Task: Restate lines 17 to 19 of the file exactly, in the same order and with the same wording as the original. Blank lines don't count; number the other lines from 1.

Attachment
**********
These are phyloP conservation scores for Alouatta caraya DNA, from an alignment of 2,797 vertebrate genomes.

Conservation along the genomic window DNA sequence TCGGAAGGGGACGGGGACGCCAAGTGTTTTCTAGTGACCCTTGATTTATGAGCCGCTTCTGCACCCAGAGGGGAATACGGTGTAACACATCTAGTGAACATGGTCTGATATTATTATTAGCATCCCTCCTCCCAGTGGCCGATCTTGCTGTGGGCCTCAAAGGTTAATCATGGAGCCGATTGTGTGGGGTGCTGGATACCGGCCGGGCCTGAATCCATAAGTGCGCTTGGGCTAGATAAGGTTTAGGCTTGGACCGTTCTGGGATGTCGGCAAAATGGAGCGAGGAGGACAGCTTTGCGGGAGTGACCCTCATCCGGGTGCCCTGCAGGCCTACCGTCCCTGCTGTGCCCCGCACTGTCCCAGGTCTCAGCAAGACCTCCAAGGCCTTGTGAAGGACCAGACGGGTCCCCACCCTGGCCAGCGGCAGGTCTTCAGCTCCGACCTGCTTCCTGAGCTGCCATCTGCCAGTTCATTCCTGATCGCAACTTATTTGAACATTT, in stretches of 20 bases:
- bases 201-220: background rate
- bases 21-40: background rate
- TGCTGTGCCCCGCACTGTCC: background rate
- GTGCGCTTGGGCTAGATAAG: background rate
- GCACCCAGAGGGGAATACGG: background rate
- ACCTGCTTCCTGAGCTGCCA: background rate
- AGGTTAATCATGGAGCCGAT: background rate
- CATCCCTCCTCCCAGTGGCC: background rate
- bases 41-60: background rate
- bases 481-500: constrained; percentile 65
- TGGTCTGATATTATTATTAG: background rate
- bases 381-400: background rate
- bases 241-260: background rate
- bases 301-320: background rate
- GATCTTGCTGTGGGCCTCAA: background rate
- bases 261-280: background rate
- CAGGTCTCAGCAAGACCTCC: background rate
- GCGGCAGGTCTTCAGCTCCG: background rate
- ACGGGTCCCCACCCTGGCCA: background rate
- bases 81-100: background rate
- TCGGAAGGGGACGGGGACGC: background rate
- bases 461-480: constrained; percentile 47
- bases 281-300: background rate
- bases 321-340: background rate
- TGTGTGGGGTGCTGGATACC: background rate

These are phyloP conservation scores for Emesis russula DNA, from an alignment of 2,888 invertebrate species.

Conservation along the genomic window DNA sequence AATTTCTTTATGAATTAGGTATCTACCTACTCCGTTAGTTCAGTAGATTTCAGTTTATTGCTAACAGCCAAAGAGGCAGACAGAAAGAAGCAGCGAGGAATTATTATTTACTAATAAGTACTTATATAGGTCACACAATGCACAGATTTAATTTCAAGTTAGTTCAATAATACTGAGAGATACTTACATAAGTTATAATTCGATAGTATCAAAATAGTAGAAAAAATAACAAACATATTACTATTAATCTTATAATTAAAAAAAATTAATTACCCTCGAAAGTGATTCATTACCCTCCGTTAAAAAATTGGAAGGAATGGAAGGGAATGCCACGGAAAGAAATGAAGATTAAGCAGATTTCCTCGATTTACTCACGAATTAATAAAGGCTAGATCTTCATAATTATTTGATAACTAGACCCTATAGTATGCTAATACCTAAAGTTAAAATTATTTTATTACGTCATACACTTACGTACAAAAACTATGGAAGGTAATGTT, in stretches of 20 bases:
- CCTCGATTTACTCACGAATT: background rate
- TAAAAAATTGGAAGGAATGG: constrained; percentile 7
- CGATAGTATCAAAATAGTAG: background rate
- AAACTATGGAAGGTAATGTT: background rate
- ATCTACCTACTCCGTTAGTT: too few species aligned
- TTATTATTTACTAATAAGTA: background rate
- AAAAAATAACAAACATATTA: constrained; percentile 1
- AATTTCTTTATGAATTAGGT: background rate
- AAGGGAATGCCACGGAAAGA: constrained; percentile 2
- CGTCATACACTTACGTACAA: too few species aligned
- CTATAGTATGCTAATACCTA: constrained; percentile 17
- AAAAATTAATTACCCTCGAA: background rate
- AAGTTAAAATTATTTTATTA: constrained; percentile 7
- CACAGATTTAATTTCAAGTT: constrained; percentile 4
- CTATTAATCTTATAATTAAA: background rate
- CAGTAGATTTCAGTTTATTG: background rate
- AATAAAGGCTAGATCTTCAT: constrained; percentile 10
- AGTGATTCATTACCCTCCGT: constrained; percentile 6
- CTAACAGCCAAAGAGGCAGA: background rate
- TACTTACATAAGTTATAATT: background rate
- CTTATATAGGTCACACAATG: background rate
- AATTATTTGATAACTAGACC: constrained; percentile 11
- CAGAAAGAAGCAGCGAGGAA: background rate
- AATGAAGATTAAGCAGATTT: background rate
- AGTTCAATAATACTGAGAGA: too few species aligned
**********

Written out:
- GATCTTGCTGTGGGCCTCAA: background rate
- bases 261-280: background rate
- CAGGTCTCAGCAAGACCTCC: background rate